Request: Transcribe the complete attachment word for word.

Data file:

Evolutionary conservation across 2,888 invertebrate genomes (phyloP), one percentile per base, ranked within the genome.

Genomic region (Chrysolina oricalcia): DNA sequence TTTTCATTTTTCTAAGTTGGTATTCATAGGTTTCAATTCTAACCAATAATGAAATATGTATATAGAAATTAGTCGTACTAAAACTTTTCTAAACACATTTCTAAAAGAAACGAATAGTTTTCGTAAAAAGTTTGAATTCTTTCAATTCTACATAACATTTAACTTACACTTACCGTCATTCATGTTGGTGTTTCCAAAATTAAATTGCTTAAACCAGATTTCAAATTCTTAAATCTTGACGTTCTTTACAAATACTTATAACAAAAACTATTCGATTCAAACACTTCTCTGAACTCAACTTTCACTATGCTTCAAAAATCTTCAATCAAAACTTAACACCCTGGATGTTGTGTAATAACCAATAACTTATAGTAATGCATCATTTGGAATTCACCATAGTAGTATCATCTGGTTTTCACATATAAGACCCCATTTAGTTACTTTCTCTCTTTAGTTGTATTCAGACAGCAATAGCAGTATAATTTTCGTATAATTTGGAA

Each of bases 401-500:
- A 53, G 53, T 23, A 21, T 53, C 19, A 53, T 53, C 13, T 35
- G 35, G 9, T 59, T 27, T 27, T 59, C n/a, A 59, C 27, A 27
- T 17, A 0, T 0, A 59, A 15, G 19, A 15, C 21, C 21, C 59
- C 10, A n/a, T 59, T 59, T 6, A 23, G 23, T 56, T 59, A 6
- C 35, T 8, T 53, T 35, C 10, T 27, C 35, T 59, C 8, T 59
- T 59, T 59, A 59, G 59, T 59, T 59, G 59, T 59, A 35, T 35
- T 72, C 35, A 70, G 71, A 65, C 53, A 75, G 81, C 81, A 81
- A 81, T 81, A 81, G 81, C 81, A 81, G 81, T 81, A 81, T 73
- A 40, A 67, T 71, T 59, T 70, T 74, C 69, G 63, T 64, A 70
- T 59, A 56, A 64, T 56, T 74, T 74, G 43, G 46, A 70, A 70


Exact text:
Evolutionary conservation across 2,888 invertebrate genomes (phyloP), one percentile per base, ranked within the genome.

Genomic region (Chrysolina oricalcia): DNA sequence TTTTCATTTTTCTAAGTTGGTATTCATAGGTTTCAATTCTAACCAATAATGAAATATGTATATAGAAATTAGTCGTACTAAAACTTTTCTAAACACATTTCTAAAAGAAACGAATAGTTTTCGTAAAAAGTTTGAATTCTTTCAATTCTACATAACATTTAACTTACACTTACCGTCATTCATGTTGGTGTTTCCAAAATTAAATTGCTTAAACCAGATTTCAAATTCTTAAATCTTGACGTTCTTTACAAATACTTATAACAAAAACTATTCGATTCAAACACTTCTCTGAACTCAACTTTCACTATGCTTCAAAAATCTTCAATCAAAACTTAACACCCTGGATGTTGTGTAATAACCAATAACTTATAGTAATGCATCATTTGGAATTCACCATAGTAGTATCATCTGGTTTTCACATATAAGACCCCATTTAGTTACTTTCTCTCTTTAGTTGTATTCAGACAGCAATAGCAGTATAATTTTCGTATAATTTGGAA

Each of bases 401-500:
- A 53, G 53, T 23, A 21, T 53, C 19, A 53, T 53, C 13, T 35
- G 35, G 9, T 59, T 27, T 27, T 59, C n/a, A 59, C 27, A 27
- T 17, A 0, T 0, A 59, A 15, G 19, A 15, C 21, C 21, C 59
- C 10, A n/a, T 59, T 59, T 6, A 23, G 23, T 56, T 59, A 6
- C 35, T 8, T 53, T 35, C 10, T 27, C 35, T 59, C 8, T 59
- T 59, T 59, A 59, G 59, T 59, T 59, G 59, T 59, A 35, T 35
- T 72, C 35, A 70, G 71, A 65, C 53, A 75, G 81, C 81, A 81
- A 81, T 81, A 81, G 81, C 81, A 81, G 81, T 81, A 81, T 73
- A 40, A 67, T 71, T 59, T 70, T 74, C 69, G 63, T 64, A 70
- T 59, A 56, A 64, T 56, T 74, T 74, G 43, G 46, A 70, A 70